That biomass feedstock supply will potentially help create more than 10 news businesses within the bioproduct supply chain and produce value-added products such as bioadhesives, biochemicals, resins for 3D printing, bicarbonate nanomaterials, and other carbon products such as activated carbon and biochar.

“With the knowledge and expertise on our team, we’ll be able to make a significant contribution to further development of the sustainable bioproducts sector,” Wang said.

Consortium partners include Penn State University, Virginia Tech, State University of New York College of Environmental Science and Forestry, West Virginia State University, Eastern WV Community and Technical College, U.S. Department of Energy Idaho National Laboratory and Oak Ridge National Laboratory, U.S.Forest Service Forest Products Laboratory and Rocky Mountain Research Station.

Various industry partners will also be involved in the project for commercial scale development and demonstrations including Double-A-Willow, Allstar Ecology, Ernst Biomass, Lignetics, Gas Technology Institute, Norris Thermal Technologies, Torresak and Eastern Biochar.

Switchgrass leads the pack in biofuel feedstock study

Just this August, a new study led by Colorado State University showed that switchgrass is a leading candidate for the sustainable production of plant material.

The research team used modeling to simulate switchgrass cultivation, cellulosic biofuel production, and carbon capture and storage, tracking ecosystem and carbon flows. Scientists then compared this modeling to alternative ways to store carbon on the land, including growing forest or grassland.

Carbon capture and storage technology is being used by at least one facility in Illinois that is processing corn as a conventional biofuel to create ethanol, but these systems are not yet widespread. As part of the study, researchers created models to simulate what this would look like at a cellulosic biofuel refinery.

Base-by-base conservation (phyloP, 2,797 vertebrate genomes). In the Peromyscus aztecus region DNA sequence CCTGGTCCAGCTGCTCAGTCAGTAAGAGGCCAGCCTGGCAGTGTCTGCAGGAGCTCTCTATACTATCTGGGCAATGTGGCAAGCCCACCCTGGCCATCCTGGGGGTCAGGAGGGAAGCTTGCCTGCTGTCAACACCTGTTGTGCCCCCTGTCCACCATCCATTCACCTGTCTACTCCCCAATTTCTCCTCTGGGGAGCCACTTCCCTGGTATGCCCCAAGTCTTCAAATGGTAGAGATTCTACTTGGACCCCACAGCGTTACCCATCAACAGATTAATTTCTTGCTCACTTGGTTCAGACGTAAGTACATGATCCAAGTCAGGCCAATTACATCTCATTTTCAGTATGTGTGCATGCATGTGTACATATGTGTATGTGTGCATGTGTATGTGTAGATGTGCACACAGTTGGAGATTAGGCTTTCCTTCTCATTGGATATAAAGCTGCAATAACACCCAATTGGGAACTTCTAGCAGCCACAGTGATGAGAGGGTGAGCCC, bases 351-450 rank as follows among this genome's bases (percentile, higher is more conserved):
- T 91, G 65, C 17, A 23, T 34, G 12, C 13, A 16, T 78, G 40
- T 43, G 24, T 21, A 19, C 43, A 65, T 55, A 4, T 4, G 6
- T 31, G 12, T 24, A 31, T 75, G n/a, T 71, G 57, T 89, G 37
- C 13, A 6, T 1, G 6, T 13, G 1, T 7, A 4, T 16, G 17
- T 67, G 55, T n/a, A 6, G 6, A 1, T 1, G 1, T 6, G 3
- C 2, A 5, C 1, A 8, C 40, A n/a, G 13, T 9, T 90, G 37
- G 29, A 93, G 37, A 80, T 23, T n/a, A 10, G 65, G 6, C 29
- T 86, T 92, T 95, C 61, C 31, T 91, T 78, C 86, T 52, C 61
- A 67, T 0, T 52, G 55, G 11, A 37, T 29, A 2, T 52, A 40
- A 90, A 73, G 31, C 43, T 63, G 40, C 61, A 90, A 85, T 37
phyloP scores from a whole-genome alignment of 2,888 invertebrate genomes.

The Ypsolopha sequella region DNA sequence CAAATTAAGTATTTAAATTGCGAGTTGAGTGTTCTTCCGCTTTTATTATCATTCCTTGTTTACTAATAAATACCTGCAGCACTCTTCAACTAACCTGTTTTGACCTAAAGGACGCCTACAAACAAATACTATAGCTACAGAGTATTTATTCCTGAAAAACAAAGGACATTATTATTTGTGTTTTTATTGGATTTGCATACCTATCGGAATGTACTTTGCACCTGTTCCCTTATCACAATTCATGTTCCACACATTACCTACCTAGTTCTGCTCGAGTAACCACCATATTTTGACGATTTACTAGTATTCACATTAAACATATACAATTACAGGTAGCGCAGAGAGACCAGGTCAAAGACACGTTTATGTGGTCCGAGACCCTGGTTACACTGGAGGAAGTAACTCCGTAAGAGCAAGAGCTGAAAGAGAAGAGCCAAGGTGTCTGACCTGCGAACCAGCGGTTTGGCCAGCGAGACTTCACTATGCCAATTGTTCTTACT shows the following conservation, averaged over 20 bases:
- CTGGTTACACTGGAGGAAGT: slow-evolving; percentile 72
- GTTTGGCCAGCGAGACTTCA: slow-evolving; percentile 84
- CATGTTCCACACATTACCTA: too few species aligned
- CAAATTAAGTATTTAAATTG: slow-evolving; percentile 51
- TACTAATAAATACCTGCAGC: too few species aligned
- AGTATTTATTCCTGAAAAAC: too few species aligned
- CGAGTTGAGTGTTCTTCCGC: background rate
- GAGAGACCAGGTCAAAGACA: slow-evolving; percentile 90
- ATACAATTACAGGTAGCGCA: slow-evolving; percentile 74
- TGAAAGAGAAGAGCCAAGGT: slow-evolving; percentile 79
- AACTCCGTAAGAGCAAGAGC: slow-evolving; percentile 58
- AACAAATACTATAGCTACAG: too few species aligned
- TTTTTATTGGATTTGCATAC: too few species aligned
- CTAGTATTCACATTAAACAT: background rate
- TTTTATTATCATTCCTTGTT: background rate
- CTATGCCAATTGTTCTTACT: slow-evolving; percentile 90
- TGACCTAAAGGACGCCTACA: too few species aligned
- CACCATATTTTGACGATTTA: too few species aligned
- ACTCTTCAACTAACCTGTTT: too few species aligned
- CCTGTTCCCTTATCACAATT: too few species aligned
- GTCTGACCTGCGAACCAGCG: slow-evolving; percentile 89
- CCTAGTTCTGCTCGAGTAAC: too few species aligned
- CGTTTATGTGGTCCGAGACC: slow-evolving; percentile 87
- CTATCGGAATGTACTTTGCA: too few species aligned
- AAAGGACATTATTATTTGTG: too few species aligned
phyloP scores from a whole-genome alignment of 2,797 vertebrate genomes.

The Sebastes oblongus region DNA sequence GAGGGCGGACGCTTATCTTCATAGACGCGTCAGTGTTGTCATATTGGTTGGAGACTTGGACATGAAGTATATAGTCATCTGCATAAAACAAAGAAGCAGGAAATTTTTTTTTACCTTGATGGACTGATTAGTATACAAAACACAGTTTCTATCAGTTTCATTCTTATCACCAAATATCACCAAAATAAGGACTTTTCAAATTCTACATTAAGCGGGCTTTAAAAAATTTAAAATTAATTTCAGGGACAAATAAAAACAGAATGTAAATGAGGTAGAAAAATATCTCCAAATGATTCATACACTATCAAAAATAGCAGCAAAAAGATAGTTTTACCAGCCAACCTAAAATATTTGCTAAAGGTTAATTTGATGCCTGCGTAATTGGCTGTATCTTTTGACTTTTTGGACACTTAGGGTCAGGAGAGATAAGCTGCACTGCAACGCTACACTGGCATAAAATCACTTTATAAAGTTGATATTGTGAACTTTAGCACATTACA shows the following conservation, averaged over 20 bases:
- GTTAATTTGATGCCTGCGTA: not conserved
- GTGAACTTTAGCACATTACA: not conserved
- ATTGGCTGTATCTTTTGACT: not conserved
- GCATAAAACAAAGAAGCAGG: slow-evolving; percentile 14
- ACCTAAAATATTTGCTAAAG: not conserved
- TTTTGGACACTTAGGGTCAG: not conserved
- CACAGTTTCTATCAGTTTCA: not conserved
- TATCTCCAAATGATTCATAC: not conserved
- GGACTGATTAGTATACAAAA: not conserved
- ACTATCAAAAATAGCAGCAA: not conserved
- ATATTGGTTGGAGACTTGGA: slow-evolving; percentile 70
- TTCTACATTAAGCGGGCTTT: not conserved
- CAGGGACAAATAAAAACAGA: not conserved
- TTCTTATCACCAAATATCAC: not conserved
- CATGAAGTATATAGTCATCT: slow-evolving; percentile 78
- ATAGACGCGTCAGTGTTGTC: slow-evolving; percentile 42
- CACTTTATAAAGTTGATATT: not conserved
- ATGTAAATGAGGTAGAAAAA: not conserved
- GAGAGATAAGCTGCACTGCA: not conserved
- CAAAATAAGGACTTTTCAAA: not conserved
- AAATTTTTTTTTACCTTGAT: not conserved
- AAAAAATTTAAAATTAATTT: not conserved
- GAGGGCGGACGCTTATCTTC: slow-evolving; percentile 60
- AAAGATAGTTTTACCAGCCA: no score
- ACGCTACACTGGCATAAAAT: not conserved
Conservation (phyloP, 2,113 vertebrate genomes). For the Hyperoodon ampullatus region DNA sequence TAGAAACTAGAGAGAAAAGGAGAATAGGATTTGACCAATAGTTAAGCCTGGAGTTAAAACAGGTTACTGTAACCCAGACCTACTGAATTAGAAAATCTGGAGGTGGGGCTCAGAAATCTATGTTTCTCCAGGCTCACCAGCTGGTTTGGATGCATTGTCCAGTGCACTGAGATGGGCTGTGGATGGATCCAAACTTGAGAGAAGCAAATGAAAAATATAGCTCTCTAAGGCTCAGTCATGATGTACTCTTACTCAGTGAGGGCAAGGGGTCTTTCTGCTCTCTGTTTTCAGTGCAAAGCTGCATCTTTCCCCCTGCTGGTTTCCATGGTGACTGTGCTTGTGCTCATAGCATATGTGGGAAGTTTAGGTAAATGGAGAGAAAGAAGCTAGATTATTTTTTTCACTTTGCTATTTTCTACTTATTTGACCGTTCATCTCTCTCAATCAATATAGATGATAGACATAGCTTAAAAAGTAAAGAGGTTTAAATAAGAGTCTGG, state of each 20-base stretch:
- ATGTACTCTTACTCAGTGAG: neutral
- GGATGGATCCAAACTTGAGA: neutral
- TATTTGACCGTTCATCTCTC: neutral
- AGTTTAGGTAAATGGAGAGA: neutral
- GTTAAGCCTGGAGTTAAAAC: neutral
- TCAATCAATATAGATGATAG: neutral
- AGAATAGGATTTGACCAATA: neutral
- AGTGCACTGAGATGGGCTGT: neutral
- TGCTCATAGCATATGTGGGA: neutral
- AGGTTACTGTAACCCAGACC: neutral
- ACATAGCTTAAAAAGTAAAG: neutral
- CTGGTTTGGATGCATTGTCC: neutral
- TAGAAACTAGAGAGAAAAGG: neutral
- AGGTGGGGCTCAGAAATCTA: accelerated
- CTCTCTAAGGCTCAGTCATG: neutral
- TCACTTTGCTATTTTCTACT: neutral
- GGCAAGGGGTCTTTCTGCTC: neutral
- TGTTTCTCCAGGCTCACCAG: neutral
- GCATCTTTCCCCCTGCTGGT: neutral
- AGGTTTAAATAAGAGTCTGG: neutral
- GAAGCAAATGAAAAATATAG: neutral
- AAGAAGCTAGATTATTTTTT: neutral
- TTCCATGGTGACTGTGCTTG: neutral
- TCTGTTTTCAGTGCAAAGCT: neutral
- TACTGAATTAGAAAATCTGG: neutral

What we found is that around half of the carbon in the switchgrass that comes into the refinery becomes a byproduct that would be available for carbon capture and storage,” said Field. The resulting byproduct streams of high-purity carbon dioxide would not require much separation or clean-up before being stored underground.

The research team analyzed three contrasting U.S. case studies and found that on land where farmers or land managers were transitioning out of growing crops or maintaining pastures for grazing, cultivating switchgrass for cellulosic ethanol production had a per-hectare mitigation potential comparable to reforestation and several-fold greater than grassland restoration.

Using switchgrass can be particularly helpful in parts of the country where planting more trees is not an option.

“In the Great Plains, prairie is the more natural cover,” said Field. “Those systems don’t suck up as much carbon as a forest system does. If you start putting biofuels in the mix, they have two-and-a-half times the carbon benefits over grasslands. If you’re in an area where grassland would be the native cover, there’s a clear advantage to using biofuels.”

Field said that the team’s motivation for the study was prompted by several prominent critiques of biofuels. “We wanted to see if we came to the same conclusion or not as the researchers who have been critical of biofuels,” he said.

Our analysis shows that large climate benefits can, in fact, be achieved through biofuels if there is an intent to do so,” said Lee Lynd, a co-author and Paul E. and Joan H. Queneau Distinguished Professor in Environmental Engineering Design at Dartmouth College.

Bottom Line

The problem with switchgrass is it still seems to be in the early stages in terms of getting it to commercialization, to market, to the end game as we don’t really hear about facilities processing switchgrass or biofuel producers touting their switchgrass-based biofuels…yet. The fact that the DOE and USDA are investing millions into furthering switchgrass as a potential biofuel feedstock on a larger scale is a good sign and while it’s not yet an AC/DC hit like ‘Back in Black’, we don’t think it will be a commercial disappointment like ‘Flick of the Switch’…but first it has to get to that commercial scale for us to see what really happens.

Print Friendly, PDF & Email

Tags: , ,

Category: Top Stories

Thank you for visting the Digest.